This week on my MA Photography course we were asked to present our oral presentation. As in the last module, I prefer to do this closer to the end of the module as I can better grasp the ideas and direction of my work in a more focused way, this worked well in my last module so I will stick to this way of working. It’s interesting to note also in my previous module I never showed my draft or final oral presentation to any of my peers and teachers, so once again this worked well for me in the last module, so if it ain’t broke, you get the idea.

I guess this works better for me because I am more critical of my photographic work than my peers, and also people are just polite and make general comments. This is not particularly useful, so perhaps in the next final 30-week module, I will find other ways to critique my work with people who are not part of the University as this works much better. Having said that there are one or two people who are more honest in the evaluation of my work, so I have those at least.

So this week I was looking further into how my project work could be used in some other commercial environment. I was thinking about my interest in music from the 60-90’s, and beyond and how this may be linked to my type of photography.

I remembered here in Hong Kong and the UK how popular vinyl records are again (Staff Reporter SCMP, 2017), and in fact vinyl sales topped three million last year, the highest UK total in 25 years(Savage, 2017) , so I was thinking about Album Covers and I think my type of creative work is well suited for this type of work. (Billboard Staff, 2015)

Photography by Pennie Smith (1979)

The story about this album cover is written by Anna Klos

“It all began on the 20th September 1979. On that day, in Palladium club in New York took place the concert of a British rock group, The Clash. During the concert, the upset bassist wrecked his guitar on the scene, and the moment was captured on photography by Pennie Smith. Thanks to this photo, one of the most famous CD covers in the history of rock came into existence.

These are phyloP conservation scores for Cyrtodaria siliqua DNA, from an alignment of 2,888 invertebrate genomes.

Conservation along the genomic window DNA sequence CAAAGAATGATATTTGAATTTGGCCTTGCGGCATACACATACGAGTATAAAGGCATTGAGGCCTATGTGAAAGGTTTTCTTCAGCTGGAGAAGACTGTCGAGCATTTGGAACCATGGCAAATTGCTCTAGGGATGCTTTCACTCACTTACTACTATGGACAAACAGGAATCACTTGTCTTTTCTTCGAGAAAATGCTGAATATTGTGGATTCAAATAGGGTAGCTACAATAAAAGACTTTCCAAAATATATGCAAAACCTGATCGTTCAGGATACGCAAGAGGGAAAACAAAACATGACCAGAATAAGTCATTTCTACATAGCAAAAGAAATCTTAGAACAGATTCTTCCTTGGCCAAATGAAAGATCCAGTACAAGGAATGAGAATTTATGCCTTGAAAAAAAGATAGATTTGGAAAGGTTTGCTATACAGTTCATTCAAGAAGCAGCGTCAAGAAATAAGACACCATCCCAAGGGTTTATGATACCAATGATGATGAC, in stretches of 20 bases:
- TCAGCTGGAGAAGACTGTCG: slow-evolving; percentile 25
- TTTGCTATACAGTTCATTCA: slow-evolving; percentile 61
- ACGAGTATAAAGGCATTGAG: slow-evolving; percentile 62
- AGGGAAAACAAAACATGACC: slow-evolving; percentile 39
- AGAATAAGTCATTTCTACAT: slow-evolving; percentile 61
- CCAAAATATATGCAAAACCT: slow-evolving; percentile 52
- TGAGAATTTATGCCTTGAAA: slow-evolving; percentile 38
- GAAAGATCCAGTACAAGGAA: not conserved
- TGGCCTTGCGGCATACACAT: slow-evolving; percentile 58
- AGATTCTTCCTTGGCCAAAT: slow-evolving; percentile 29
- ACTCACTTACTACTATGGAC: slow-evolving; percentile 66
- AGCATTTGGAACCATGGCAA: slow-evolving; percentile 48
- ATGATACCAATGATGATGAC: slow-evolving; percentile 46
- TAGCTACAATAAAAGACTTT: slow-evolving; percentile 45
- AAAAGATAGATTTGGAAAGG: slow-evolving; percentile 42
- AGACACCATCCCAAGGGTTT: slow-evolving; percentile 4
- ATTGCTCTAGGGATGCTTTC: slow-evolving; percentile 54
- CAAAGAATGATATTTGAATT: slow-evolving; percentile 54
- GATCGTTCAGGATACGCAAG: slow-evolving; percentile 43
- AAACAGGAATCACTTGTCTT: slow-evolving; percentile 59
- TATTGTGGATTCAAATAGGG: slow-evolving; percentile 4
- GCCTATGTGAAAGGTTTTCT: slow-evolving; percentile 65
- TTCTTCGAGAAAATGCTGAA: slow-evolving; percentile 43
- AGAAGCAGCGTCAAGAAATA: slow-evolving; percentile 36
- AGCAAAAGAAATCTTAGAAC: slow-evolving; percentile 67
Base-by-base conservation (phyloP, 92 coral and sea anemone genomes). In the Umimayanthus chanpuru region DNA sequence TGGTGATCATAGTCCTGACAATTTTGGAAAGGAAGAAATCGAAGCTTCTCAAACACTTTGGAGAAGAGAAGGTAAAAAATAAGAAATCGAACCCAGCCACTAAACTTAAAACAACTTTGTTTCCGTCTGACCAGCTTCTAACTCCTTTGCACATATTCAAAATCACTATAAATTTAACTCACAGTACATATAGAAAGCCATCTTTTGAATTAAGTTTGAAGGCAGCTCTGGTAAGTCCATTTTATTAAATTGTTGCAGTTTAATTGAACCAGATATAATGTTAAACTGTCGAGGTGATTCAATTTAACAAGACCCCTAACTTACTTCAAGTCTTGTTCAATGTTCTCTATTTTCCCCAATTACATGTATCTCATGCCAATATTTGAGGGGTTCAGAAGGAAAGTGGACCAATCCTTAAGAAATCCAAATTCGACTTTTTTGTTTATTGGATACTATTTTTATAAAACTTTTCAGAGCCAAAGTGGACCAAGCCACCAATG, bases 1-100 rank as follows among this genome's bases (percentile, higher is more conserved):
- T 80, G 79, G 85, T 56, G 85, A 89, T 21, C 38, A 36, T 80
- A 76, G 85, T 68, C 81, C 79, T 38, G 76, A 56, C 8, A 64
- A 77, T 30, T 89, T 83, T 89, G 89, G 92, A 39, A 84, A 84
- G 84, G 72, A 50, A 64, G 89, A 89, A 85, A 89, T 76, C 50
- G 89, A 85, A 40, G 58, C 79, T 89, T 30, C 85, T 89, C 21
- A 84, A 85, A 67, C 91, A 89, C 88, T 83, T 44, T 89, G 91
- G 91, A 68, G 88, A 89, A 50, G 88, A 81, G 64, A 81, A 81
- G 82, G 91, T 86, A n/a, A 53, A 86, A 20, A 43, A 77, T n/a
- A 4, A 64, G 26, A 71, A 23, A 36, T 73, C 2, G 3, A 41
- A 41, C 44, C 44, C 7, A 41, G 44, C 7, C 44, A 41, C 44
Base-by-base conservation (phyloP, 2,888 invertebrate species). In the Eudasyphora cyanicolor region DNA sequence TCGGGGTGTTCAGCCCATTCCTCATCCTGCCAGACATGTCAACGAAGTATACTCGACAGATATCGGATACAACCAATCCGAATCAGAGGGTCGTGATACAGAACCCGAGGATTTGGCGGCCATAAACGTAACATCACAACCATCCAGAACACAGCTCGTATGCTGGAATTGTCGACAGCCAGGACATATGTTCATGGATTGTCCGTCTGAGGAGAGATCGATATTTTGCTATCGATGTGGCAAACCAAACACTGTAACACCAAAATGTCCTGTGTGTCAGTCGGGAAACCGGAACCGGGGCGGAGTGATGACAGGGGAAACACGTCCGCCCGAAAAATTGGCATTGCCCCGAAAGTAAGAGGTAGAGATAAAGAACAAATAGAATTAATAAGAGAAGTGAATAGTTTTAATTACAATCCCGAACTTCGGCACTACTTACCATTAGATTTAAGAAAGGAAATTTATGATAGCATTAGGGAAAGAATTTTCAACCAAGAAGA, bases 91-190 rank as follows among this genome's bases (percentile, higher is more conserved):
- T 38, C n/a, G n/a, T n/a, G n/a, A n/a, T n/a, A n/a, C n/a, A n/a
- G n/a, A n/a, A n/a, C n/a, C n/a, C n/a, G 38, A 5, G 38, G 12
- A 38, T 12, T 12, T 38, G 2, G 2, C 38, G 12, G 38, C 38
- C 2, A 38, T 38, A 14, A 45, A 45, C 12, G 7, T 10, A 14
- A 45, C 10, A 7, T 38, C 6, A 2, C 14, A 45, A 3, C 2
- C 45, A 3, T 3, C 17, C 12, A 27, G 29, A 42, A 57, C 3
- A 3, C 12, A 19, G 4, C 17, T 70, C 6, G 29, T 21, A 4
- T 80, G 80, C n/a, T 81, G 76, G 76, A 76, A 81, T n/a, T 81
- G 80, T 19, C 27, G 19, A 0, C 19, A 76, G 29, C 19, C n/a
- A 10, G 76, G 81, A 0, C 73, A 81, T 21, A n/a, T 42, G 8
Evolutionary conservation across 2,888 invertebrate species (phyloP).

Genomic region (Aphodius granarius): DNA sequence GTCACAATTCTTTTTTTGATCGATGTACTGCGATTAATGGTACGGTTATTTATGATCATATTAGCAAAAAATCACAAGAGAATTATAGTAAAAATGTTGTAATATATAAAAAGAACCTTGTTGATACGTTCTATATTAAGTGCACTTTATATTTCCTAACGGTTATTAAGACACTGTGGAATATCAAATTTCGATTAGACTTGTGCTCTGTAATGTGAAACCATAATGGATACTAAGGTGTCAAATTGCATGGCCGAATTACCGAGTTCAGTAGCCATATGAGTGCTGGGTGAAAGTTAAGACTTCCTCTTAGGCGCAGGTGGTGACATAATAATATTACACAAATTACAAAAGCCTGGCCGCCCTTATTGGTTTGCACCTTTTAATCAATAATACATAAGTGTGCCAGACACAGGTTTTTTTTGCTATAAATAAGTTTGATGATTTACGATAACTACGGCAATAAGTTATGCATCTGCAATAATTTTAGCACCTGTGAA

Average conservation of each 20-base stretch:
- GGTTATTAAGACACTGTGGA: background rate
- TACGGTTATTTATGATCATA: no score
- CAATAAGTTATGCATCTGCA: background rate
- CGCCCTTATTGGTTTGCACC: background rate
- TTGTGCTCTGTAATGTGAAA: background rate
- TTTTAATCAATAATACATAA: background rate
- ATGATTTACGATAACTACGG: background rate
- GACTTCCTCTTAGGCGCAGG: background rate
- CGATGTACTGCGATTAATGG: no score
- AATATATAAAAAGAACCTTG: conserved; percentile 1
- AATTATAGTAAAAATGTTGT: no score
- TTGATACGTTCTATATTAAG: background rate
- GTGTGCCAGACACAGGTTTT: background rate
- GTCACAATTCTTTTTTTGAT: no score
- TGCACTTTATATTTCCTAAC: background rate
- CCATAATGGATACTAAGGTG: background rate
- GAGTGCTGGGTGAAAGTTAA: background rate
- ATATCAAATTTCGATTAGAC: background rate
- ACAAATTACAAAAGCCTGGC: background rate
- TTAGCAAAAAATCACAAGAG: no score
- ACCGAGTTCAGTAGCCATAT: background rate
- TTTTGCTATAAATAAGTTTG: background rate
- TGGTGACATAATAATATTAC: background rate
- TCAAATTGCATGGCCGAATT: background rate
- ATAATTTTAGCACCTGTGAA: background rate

The final version of the cover was designed by Ray Lowry. Pennie Smith at first didn’t want to allow the use of her photo, arguing that it’s blurry. Lowry convinced her that the lack of focus was, in this case, a good thing, as it made it more authentic and spontaneous. London Calling cover quickly became famous all over the world. It was a pastiche, meaning a conscious reference to another piece. Lowry used composition and lettering similar to Elvis Presley’s earlier album. It was a bit provocative, as Elvis was acclaimed back then as the king of rock and the less famous band The Clash was only about to begin another revolution in rock music, but in a way more hardcore version.

The photo of bassist crashing his guitar became a pop culture icon, a symbol of young rebels. In 2002 Q magazine acclaimed it as the best ‘rock’n’roll’ photo ever, saying that the image perfectly depicts the turning point in the history of rock’n’roll, a total loss of control. The bass guitar itself was later put in a museum.” (Kłos, 2016)


 Photograph by Paul Peach – Supporting Band Drummer at the Temple of Groom event 2017


Perhaps album covers will not be as vintage and historic as the Clash Album cover London calling, but this is something I would be interested in pursuing.

Of course many Album covers now days also have graphics as well (Pinterest, 2017), but perhaps there is some market for this type of work there for me later as I develop further.



Billboard Staff, B. (2015). The 50 Greatest Album Covers of All Time. [online] Billboard. Available at: [Accessed 22 Nov. 2017].

Jarvis, C. (2017). How To Shoot & Design an Award Winning Album Cover [Featuring !!! -Chk Chk Chk] | Chase Jarvis Photography. [online] Chase Jarvis Blog. Available at: [Accessed 22 Oct. 2017].

Kłos, A. (2016). The story behind the ‘London Calling’ cover – Retroavangarda. [online] Retroavangarda. Available at: [Accessed 25 Oct. 2017].

Pinterest, P. (2017). Pinterest. [online] Pinterest. Available at: Album covers artwork&rs=guide&term_meta[]=artwork|guide|word|1&term_meta[]=pictures|guide|word|11&add_refine=best|guide|word|10 [Accessed 20 Oct. 2017].

Savage, M. (2017). UK vinyl sales reach the 25-year high. [online] BBC News. Available at: [Accessed 25 Oct. 2017].

Staff Reporter SCMP, S. (2017). Hong Kong’s ten best record shops: it’s a vinyl countdown. [online] South China Morning Post. Available at: [Accessed 22 Oct. 2017].

Leave a Reply

Your email address will not be published. Required fields are marked *